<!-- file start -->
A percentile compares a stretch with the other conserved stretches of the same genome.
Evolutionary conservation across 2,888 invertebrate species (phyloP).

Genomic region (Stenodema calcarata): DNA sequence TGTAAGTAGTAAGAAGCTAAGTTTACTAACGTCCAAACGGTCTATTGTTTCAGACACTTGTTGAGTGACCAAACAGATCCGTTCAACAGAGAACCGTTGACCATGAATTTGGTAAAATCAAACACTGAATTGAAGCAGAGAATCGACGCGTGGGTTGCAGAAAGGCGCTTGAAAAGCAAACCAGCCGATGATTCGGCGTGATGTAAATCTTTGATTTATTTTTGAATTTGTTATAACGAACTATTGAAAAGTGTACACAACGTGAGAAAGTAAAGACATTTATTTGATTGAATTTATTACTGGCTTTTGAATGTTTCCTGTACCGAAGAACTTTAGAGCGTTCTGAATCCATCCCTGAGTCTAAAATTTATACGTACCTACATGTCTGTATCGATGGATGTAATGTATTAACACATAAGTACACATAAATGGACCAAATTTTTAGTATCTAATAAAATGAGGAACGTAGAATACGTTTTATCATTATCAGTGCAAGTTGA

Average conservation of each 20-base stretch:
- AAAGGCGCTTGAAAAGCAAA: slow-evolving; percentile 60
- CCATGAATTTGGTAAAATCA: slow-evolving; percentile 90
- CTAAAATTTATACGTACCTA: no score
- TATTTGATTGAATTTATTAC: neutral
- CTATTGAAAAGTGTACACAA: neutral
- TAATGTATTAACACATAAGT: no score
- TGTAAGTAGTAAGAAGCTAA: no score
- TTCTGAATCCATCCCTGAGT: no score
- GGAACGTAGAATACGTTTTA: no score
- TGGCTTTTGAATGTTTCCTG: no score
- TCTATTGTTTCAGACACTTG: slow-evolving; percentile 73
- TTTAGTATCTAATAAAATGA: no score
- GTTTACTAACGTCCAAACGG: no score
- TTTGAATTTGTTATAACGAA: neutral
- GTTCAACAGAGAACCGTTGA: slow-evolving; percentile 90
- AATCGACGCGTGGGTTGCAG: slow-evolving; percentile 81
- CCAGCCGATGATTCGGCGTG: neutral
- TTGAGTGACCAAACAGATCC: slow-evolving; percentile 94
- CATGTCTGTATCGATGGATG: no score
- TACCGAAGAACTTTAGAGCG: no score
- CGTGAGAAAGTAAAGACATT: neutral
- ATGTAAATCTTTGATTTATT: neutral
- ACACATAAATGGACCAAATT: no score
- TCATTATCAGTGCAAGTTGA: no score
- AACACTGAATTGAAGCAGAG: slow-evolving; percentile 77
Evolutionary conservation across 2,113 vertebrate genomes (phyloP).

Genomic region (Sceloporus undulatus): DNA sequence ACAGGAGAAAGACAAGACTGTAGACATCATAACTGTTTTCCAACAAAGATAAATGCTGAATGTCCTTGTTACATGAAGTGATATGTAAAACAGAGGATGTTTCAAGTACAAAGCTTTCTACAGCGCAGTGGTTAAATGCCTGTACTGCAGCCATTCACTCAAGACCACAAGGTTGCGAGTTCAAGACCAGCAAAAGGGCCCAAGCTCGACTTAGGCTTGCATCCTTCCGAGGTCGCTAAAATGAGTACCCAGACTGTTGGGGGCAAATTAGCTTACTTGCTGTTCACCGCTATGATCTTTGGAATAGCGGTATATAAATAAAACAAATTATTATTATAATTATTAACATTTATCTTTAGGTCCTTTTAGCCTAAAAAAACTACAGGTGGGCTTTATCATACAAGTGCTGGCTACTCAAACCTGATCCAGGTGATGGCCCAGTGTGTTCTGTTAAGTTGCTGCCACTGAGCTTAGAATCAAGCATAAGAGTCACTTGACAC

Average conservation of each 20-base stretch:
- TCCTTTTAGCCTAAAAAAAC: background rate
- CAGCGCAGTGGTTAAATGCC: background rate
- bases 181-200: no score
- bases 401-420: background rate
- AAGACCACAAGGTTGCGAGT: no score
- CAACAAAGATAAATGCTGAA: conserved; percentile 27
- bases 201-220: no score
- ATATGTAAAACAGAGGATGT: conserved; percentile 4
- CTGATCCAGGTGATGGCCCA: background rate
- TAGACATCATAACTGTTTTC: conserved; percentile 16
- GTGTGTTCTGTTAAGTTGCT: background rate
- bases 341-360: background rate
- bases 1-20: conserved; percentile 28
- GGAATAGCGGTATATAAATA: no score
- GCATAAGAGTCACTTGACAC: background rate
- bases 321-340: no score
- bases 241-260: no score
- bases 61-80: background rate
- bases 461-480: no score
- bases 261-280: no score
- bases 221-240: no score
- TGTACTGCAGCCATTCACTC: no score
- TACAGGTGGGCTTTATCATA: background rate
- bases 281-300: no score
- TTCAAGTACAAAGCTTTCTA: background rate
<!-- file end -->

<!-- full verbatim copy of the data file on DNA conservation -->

A percentile compares a stretch with the other conserved stretches of the same genome.
Evolutionary conservation across 2,888 invertebrate species (phyloP).

Genomic region (Stenodema calcarata): DNA sequence TGTAAGTAGTAAGAAGCTAAGTTTACTAACGTCCAAACGGTCTATTGTTTCAGACACTTGTTGAGTGACCAAACAGATCCGTTCAACAGAGAACCGTTGACCATGAATTTGGTAAAATCAAACACTGAATTGAAGCAGAGAATCGACGCGTGGGTTGCAGAAAGGCGCTTGAAAAGCAAACCAGCCGATGATTCGGCGTGATGTAAATCTTTGATTTATTTTTGAATTTGTTATAACGAACTATTGAAAAGTGTACACAACGTGAGAAAGTAAAGACATTTATTTGATTGAATTTATTACTGGCTTTTGAATGTTTCCTGTACCGAAGAACTTTAGAGCGTTCTGAATCCATCCCTGAGTCTAAAATTTATACGTACCTACATGTCTGTATCGATGGATGTAATGTATTAACACATAAGTACACATAAATGGACCAAATTTTTAGTATCTAATAAAATGAGGAACGTAGAATACGTTTTATCATTATCAGTGCAAGTTGA

Average conservation of each 20-base stretch:
- AAAGGCGCTTGAAAAGCAAA: slow-evolving; percentile 60
- CCATGAATTTGGTAAAATCA: slow-evolving; percentile 90
- CTAAAATTTATACGTACCTA: no score
- TATTTGATTGAATTTATTAC: neutral
- CTATTGAAAAGTGTACACAA: neutral
- TAATGTATTAACACATAAGT: no score
- TGTAAGTAGTAAGAAGCTAA: no score
- TTCTGAATCCATCCCTGAGT: no score
- GGAACGTAGAATACGTTTTA: no score
- TGGCTTTTGAATGTTTCCTG: no score
- TCTATTGTTTCAGACACTTG: slow-evolving; percentile 73
- TTTAGTATCTAATAAAATGA: no score
- GTTTACTAACGTCCAAACGG: no score
- TTTGAATTTGTTATAACGAA: neutral
- GTTCAACAGAGAACCGTTGA: slow-evolving; percentile 90
- AATCGACGCGTGGGTTGCAG: slow-evolving; percentile 81
- CCAGCCGATGATTCGGCGTG: neutral
- TTGAGTGACCAAACAGATCC: slow-evolving; percentile 94
- CATGTCTGTATCGATGGATG: no score
- TACCGAAGAACTTTAGAGCG: no score
- CGTGAGAAAGTAAAGACATT: neutral
- ATGTAAATCTTTGATTTATT: neutral
- ACACATAAATGGACCAAATT: no score
- TCATTATCAGTGCAAGTTGA: no score
- AACACTGAATTGAAGCAGAG: slow-evolving; percentile 77
Evolutionary conservation across 2,113 vertebrate genomes (phyloP).

Genomic region (Sceloporus undulatus): DNA sequence ACAGGAGAAAGACAAGACTGTAGACATCATAACTGTTTTCCAACAAAGATAAATGCTGAATGTCCTTGTTACATGAAGTGATATGTAAAACAGAGGATGTTTCAAGTACAAAGCTTTCTACAGCGCAGTGGTTAAATGCCTGTACTGCAGCCATTCACTCAAGACCACAAGGTTGCGAGTTCAAGACCAGCAAAAGGGCCCAAGCTCGACTTAGGCTTGCATCCTTCCGAGGTCGCTAAAATGAGTACCCAGACTGTTGGGGGCAAATTAGCTTACTTGCTGTTCACCGCTATGATCTTTGGAATAGCGGTATATAAATAAAACAAATTATTATTATAATTATTAACATTTATCTTTAGGTCCTTTTAGCCTAAAAAAACTACAGGTGGGCTTTATCATACAAGTGCTGGCTACTCAAACCTGATCCAGGTGATGGCCCAGTGTGTTCTGTTAAGTTGCTGCCACTGAGCTTAGAATCAAGCATAAGAGTCACTTGACAC

Average conservation of each 20-base stretch:
- TCCTTTTAGCCTAAAAAAAC: background rate
- CAGCGCAGTGGTTAAATGCC: background rate
- bases 181-200: no score
- bases 401-420: background rate
- AAGACCACAAGGTTGCGAGT: no score
- CAACAAAGATAAATGCTGAA: conserved; percentile 27
- bases 201-220: no score
- ATATGTAAAACAGAGGATGT: conserved; percentile 4
- CTGATCCAGGTGATGGCCCA: background rate
- TAGACATCATAACTGTTTTC: conserved; percentile 16
- GTGTGTTCTGTTAAGTTGCT: background rate
- bases 341-360: background rate
- bases 1-20: conserved; percentile 28
- GGAATAGCGGTATATAAATA: no score
- GCATAAGAGTCACTTGACAC: background rate
- bases 321-340: no score
- bases 241-260: no score
- bases 61-80: background rate
- bases 461-480: no score
- bases 261-280: no score
- bases 221-240: no score
- TGTACTGCAGCCATTCACTC: no score
- TACAGGTGGGCTTTATCATA: background rate
- bases 281-300: no score
- TTCAAGTACAAAGCTTTCTA: background rate